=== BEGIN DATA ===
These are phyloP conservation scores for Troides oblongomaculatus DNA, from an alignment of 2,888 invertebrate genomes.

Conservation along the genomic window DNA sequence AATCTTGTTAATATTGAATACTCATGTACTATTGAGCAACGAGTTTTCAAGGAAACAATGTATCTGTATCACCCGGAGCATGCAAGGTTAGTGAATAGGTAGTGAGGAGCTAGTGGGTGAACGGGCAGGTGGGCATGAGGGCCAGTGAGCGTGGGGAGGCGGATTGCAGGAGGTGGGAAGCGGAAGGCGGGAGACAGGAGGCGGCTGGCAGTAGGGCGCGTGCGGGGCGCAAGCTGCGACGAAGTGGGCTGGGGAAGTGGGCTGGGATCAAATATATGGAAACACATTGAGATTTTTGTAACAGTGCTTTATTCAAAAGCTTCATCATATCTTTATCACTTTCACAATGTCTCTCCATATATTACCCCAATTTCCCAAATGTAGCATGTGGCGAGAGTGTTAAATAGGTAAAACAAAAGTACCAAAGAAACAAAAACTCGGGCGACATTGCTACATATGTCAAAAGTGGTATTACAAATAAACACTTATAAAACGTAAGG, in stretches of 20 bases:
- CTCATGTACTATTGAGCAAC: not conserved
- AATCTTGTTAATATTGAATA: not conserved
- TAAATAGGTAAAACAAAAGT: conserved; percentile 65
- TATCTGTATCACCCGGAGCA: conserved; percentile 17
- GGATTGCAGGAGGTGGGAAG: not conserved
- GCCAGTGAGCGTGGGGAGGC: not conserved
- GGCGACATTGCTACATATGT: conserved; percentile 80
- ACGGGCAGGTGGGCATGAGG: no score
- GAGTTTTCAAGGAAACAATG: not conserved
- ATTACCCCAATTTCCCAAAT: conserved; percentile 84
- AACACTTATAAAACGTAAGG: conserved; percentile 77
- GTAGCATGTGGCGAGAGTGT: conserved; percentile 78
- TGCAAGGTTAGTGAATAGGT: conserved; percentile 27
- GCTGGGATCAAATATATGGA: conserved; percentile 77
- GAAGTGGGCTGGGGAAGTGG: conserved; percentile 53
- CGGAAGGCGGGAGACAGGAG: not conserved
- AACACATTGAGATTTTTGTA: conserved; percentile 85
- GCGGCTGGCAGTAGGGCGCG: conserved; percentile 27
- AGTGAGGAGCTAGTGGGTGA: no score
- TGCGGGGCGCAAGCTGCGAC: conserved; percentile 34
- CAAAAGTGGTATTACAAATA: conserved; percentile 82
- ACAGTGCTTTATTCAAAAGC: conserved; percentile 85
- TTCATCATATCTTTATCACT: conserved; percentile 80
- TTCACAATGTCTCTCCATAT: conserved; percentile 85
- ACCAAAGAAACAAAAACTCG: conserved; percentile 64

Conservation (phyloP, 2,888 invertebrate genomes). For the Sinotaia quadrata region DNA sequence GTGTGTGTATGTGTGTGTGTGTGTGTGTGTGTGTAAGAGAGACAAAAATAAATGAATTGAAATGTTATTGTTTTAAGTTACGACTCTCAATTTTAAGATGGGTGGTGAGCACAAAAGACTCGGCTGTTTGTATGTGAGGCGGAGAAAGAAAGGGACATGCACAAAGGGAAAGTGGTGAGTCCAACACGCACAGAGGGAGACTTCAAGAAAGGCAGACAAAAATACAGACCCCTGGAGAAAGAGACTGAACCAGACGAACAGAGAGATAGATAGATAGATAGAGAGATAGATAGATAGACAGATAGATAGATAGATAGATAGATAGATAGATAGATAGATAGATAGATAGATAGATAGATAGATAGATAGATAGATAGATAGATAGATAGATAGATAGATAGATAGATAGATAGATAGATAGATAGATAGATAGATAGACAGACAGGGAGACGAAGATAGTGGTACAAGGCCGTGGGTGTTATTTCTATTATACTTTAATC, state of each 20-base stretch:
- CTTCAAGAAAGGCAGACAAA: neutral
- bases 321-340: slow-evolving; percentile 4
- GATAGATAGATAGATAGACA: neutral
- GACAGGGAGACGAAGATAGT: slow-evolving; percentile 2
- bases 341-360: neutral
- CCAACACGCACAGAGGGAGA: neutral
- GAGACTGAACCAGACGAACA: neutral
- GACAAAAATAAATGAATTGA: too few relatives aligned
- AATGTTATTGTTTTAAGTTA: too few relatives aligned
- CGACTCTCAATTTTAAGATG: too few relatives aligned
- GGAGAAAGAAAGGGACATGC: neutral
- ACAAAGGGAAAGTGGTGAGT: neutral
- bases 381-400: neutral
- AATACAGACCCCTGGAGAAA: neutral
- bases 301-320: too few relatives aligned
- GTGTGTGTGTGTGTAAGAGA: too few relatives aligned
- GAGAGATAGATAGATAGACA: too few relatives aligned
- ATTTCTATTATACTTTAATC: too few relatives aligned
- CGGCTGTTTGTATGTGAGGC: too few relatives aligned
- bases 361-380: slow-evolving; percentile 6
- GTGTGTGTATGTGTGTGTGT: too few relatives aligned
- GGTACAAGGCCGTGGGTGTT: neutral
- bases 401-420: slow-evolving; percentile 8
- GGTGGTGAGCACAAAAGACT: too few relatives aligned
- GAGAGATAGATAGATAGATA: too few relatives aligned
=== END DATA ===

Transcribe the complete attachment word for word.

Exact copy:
These are phyloP conservation scores for Troides oblongomaculatus DNA, from an alignment of 2,888 invertebrate genomes.

Conservation along the genomic window DNA sequence AATCTTGTTAATATTGAATACTCATGTACTATTGAGCAACGAGTTTTCAAGGAAACAATGTATCTGTATCACCCGGAGCATGCAAGGTTAGTGAATAGGTAGTGAGGAGCTAGTGGGTGAACGGGCAGGTGGGCATGAGGGCCAGTGAGCGTGGGGAGGCGGATTGCAGGAGGTGGGAAGCGGAAGGCGGGAGACAGGAGGCGGCTGGCAGTAGGGCGCGTGCGGGGCGCAAGCTGCGACGAAGTGGGCTGGGGAAGTGGGCTGGGATCAAATATATGGAAACACATTGAGATTTTTGTAACAGTGCTTTATTCAAAAGCTTCATCATATCTTTATCACTTTCACAATGTCTCTCCATATATTACCCCAATTTCCCAAATGTAGCATGTGGCGAGAGTGTTAAATAGGTAAAACAAAAGTACCAAAGAAACAAAAACTCGGGCGACATTGCTACATATGTCAAAAGTGGTATTACAAATAAACACTTATAAAACGTAAGG, in stretches of 20 bases:
- CTCATGTACTATTGAGCAAC: not conserved
- AATCTTGTTAATATTGAATA: not conserved
- TAAATAGGTAAAACAAAAGT: conserved; percentile 65
- TATCTGTATCACCCGGAGCA: conserved; percentile 17
- GGATTGCAGGAGGTGGGAAG: not conserved
- GCCAGTGAGCGTGGGGAGGC: not conserved
- GGCGACATTGCTACATATGT: conserved; percentile 80
- ACGGGCAGGTGGGCATGAGG: no score
- GAGTTTTCAAGGAAACAATG: not conserved
- ATTACCCCAATTTCCCAAAT: conserved; percentile 84
- AACACTTATAAAACGTAAGG: conserved; percentile 77
- GTAGCATGTGGCGAGAGTGT: conserved; percentile 78
- TGCAAGGTTAGTGAATAGGT: conserved; percentile 27
- GCTGGGATCAAATATATGGA: conserved; percentile 77
- GAAGTGGGCTGGGGAAGTGG: conserved; percentile 53
- CGGAAGGCGGGAGACAGGAG: not conserved
- AACACATTGAGATTTTTGTA: conserved; percentile 85
- GCGGCTGGCAGTAGGGCGCG: conserved; percentile 27
- AGTGAGGAGCTAGTGGGTGA: no score
- TGCGGGGCGCAAGCTGCGAC: conserved; percentile 34
- CAAAAGTGGTATTACAAATA: conserved; percentile 82
- ACAGTGCTTTATTCAAAAGC: conserved; percentile 85
- TTCATCATATCTTTATCACT: conserved; percentile 80
- TTCACAATGTCTCTCCATAT: conserved; percentile 85
- ACCAAAGAAACAAAAACTCG: conserved; percentile 64

Conservation (phyloP, 2,888 invertebrate genomes). For the Sinotaia quadrata region DNA sequence GTGTGTGTATGTGTGTGTGTGTGTGTGTGTGTGTAAGAGAGACAAAAATAAATGAATTGAAATGTTATTGTTTTAAGTTACGACTCTCAATTTTAAGATGGGTGGTGAGCACAAAAGACTCGGCTGTTTGTATGTGAGGCGGAGAAAGAAAGGGACATGCACAAAGGGAAAGTGGTGAGTCCAACACGCACAGAGGGAGACTTCAAGAAAGGCAGACAAAAATACAGACCCCTGGAGAAAGAGACTGAACCAGACGAACAGAGAGATAGATAGATAGATAGAGAGATAGATAGATAGACAGATAGATAGATAGATAGATAGATAGATAGATAGATAGATAGATAGATAGATAGATAGATAGATAGATAGATAGATAGATAGATAGATAGATAGATAGATAGATAGATAGATAGATAGATAGATAGATAGATAGATAGACAGACAGGGAGACGAAGATAGTGGTACAAGGCCGTGGGTGTTATTTCTATTATACTTTAATC, state of each 20-base stretch:
- CTTCAAGAAAGGCAGACAAA: neutral
- bases 321-340: slow-evolving; percentile 4
- GATAGATAGATAGATAGACA: neutral
- GACAGGGAGACGAAGATAGT: slow-evolving; percentile 2
- bases 341-360: neutral
- CCAACACGCACAGAGGGAGA: neutral
- GAGACTGAACCAGACGAACA: neutral
- GACAAAAATAAATGAATTGA: too few relatives aligned
- AATGTTATTGTTTTAAGTTA: too few relatives aligned
- CGACTCTCAATTTTAAGATG: too few relatives aligned
- GGAGAAAGAAAGGGACATGC: neutral
- ACAAAGGGAAAGTGGTGAGT: neutral
- bases 381-400: neutral
- AATACAGACCCCTGGAGAAA: neutral
- bases 301-320: too few relatives aligned
- GTGTGTGTGTGTGTAAGAGA: too few relatives aligned
- GAGAGATAGATAGATAGACA: too few relatives aligned
- ATTTCTATTATACTTTAATC: too few relatives aligned
- CGGCTGTTTGTATGTGAGGC: too few relatives aligned
- bases 361-380: slow-evolving; percentile 6
- GTGTGTGTATGTGTGTGTGT: too few relatives aligned
- GGTACAAGGCCGTGGGTGTT: neutral
- bases 401-420: slow-evolving; percentile 8
- GGTGGTGAGCACAAAAGACT: too few relatives aligned
- GAGAGATAGATAGATAGATA: too few relatives aligned